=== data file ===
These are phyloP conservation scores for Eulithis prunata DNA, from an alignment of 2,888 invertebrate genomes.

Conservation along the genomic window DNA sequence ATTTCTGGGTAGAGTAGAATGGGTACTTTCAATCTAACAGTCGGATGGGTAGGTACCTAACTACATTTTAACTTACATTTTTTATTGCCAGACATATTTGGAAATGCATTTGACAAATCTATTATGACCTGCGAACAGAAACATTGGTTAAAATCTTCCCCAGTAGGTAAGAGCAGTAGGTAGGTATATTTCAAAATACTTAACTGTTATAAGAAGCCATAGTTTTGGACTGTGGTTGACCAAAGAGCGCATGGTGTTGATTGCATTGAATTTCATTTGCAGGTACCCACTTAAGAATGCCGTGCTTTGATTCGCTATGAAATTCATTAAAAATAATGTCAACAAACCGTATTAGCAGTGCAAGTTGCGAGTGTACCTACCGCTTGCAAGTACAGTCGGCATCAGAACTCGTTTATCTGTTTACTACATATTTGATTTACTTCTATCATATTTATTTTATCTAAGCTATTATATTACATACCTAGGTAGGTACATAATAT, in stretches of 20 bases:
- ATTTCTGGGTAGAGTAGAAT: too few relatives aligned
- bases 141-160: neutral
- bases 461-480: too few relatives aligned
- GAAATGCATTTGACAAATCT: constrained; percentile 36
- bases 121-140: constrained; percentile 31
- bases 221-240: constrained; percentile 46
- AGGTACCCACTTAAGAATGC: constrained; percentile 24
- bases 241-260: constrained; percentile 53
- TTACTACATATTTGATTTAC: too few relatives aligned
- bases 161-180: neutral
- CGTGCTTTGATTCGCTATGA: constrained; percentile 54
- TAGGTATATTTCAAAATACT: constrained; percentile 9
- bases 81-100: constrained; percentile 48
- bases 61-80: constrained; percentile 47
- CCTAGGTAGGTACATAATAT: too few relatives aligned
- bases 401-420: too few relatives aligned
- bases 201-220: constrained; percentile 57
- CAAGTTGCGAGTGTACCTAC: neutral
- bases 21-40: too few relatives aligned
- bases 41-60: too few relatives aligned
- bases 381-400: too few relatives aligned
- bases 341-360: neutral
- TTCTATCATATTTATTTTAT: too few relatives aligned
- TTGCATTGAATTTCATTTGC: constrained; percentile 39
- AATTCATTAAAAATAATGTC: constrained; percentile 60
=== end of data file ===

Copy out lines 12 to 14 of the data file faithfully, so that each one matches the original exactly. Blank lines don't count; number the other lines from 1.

- bases 161-180: neutral
- CGTGCTTTGATTCGCTATGA: constrained; percentile 54
- TAGGTATATTTCAAAATACT: constrained; percentile 9